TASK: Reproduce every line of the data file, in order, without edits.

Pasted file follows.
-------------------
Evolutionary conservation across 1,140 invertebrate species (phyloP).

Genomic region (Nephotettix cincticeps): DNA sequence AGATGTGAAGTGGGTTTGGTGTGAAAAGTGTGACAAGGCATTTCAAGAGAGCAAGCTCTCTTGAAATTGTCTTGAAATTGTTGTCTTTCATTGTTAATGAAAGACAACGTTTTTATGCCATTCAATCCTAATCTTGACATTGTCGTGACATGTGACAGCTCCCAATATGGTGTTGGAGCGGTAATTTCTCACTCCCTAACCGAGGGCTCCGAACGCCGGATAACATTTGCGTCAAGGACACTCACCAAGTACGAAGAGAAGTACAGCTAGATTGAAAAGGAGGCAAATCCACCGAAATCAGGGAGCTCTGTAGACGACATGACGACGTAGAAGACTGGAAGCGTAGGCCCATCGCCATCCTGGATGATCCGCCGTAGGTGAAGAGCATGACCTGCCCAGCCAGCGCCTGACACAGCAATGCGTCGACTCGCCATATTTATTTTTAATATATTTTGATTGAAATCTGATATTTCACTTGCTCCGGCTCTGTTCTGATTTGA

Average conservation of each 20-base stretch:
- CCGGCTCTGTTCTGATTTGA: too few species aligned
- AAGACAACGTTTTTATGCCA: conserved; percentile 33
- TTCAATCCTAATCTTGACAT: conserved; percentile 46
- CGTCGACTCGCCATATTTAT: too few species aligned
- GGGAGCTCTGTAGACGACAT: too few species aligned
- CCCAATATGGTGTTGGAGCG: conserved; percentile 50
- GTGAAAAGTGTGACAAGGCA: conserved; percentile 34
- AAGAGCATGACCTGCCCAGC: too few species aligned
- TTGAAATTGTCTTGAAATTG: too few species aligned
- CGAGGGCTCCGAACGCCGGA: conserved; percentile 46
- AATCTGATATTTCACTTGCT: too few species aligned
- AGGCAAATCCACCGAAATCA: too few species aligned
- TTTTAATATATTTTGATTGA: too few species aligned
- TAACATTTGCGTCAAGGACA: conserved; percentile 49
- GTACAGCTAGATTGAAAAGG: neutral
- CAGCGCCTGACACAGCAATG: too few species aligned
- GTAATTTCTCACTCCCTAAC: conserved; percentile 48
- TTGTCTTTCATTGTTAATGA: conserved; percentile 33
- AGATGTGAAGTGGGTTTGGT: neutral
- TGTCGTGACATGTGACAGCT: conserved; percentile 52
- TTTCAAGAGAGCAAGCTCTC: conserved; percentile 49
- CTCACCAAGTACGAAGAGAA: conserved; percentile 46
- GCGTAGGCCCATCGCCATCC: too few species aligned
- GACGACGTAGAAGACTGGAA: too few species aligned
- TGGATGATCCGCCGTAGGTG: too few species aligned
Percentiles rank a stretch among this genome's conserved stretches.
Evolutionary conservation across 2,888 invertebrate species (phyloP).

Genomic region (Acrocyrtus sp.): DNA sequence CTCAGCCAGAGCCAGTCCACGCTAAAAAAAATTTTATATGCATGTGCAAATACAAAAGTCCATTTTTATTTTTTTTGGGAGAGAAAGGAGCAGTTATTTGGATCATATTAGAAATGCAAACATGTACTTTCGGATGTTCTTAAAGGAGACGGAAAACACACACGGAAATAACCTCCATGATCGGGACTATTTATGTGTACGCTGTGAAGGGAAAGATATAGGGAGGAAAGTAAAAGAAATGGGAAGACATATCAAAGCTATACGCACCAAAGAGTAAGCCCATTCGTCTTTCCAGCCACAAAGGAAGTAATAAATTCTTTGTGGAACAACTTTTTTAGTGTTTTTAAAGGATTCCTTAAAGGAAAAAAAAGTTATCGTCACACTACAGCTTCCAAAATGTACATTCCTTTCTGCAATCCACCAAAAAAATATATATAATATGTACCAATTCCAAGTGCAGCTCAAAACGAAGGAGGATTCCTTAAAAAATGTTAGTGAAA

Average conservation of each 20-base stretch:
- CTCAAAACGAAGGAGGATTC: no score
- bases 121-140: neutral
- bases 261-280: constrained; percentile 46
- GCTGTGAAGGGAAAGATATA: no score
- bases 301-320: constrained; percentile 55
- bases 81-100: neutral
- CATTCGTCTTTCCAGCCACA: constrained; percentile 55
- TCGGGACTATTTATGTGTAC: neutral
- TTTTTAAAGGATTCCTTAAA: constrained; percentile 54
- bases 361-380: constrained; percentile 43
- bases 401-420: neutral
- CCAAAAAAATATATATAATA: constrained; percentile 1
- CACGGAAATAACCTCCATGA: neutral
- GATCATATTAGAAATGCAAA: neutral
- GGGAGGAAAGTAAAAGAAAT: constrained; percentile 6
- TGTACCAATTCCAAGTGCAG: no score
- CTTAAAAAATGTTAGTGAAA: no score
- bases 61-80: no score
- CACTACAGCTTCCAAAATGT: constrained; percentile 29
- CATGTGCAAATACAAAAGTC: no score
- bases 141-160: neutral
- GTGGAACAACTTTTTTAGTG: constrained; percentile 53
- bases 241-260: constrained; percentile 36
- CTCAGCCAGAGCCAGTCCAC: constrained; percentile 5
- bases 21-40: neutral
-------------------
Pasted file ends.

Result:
Evolutionary conservation across 1,140 invertebrate species (phyloP).

Genomic region (Nephotettix cincticeps): DNA sequence AGATGTGAAGTGGGTTTGGTGTGAAAAGTGTGACAAGGCATTTCAAGAGAGCAAGCTCTCTTGAAATTGTCTTGAAATTGTTGTCTTTCATTGTTAATGAAAGACAACGTTTTTATGCCATTCAATCCTAATCTTGACATTGTCGTGACATGTGACAGCTCCCAATATGGTGTTGGAGCGGTAATTTCTCACTCCCTAACCGAGGGCTCCGAACGCCGGATAACATTTGCGTCAAGGACACTCACCAAGTACGAAGAGAAGTACAGCTAGATTGAAAAGGAGGCAAATCCACCGAAATCAGGGAGCTCTGTAGACGACATGACGACGTAGAAGACTGGAAGCGTAGGCCCATCGCCATCCTGGATGATCCGCCGTAGGTGAAGAGCATGACCTGCCCAGCCAGCGCCTGACACAGCAATGCGTCGACTCGCCATATTTATTTTTAATATATTTTGATTGAAATCTGATATTTCACTTGCTCCGGCTCTGTTCTGATTTGA

Average conservation of each 20-base stretch:
- CCGGCTCTGTTCTGATTTGA: too few species aligned
- AAGACAACGTTTTTATGCCA: conserved; percentile 33
- TTCAATCCTAATCTTGACAT: conserved; percentile 46
- CGTCGACTCGCCATATTTAT: too few species aligned
- GGGAGCTCTGTAGACGACAT: too few species aligned
- CCCAATATGGTGTTGGAGCG: conserved; percentile 50
- GTGAAAAGTGTGACAAGGCA: conserved; percentile 34
- AAGAGCATGACCTGCCCAGC: too few species aligned
- TTGAAATTGTCTTGAAATTG: too few species aligned
- CGAGGGCTCCGAACGCCGGA: conserved; percentile 46
- AATCTGATATTTCACTTGCT: too few species aligned
- AGGCAAATCCACCGAAATCA: too few species aligned
- TTTTAATATATTTTGATTGA: too few species aligned
- TAACATTTGCGTCAAGGACA: conserved; percentile 49
- GTACAGCTAGATTGAAAAGG: neutral
- CAGCGCCTGACACAGCAATG: too few species aligned
- GTAATTTCTCACTCCCTAAC: conserved; percentile 48
- TTGTCTTTCATTGTTAATGA: conserved; percentile 33
- AGATGTGAAGTGGGTTTGGT: neutral
- TGTCGTGACATGTGACAGCT: conserved; percentile 52
- TTTCAAGAGAGCAAGCTCTC: conserved; percentile 49
- CTCACCAAGTACGAAGAGAA: conserved; percentile 46
- GCGTAGGCCCATCGCCATCC: too few species aligned
- GACGACGTAGAAGACTGGAA: too few species aligned
- TGGATGATCCGCCGTAGGTG: too few species aligned
Percentiles rank a stretch among this genome's conserved stretches.
Evolutionary conservation across 2,888 invertebrate species (phyloP).

Genomic region (Acrocyrtus sp.): DNA sequence CTCAGCCAGAGCCAGTCCACGCTAAAAAAAATTTTATATGCATGTGCAAATACAAAAGTCCATTTTTATTTTTTTTGGGAGAGAAAGGAGCAGTTATTTGGATCATATTAGAAATGCAAACATGTACTTTCGGATGTTCTTAAAGGAGACGGAAAACACACACGGAAATAACCTCCATGATCGGGACTATTTATGTGTACGCTGTGAAGGGAAAGATATAGGGAGGAAAGTAAAAGAAATGGGAAGACATATCAAAGCTATACGCACCAAAGAGTAAGCCCATTCGTCTTTCCAGCCACAAAGGAAGTAATAAATTCTTTGTGGAACAACTTTTTTAGTGTTTTTAAAGGATTCCTTAAAGGAAAAAAAAGTTATCGTCACACTACAGCTTCCAAAATGTACATTCCTTTCTGCAATCCACCAAAAAAATATATATAATATGTACCAATTCCAAGTGCAGCTCAAAACGAAGGAGGATTCCTTAAAAAATGTTAGTGAAA

Average conservation of each 20-base stretch:
- CTCAAAACGAAGGAGGATTC: no score
- bases 121-140: neutral
- bases 261-280: constrained; percentile 46
- GCTGTGAAGGGAAAGATATA: no score
- bases 301-320: constrained; percentile 55
- bases 81-100: neutral
- CATTCGTCTTTCCAGCCACA: constrained; percentile 55
- TCGGGACTATTTATGTGTAC: neutral
- TTTTTAAAGGATTCCTTAAA: constrained; percentile 54
- bases 361-380: constrained; percentile 43
- bases 401-420: neutral
- CCAAAAAAATATATATAATA: constrained; percentile 1
- CACGGAAATAACCTCCATGA: neutral
- GATCATATTAGAAATGCAAA: neutral
- GGGAGGAAAGTAAAAGAAAT: constrained; percentile 6
- TGTACCAATTCCAAGTGCAG: no score
- CTTAAAAAATGTTAGTGAAA: no score
- bases 61-80: no score
- CACTACAGCTTCCAAAATGT: constrained; percentile 29
- CATGTGCAAATACAAAAGTC: no score
- bases 141-160: neutral
- GTGGAACAACTTTTTTAGTG: constrained; percentile 53
- bases 241-260: constrained; percentile 36
- CTCAGCCAGAGCCAGTCCAC: constrained; percentile 5
- bases 21-40: neutral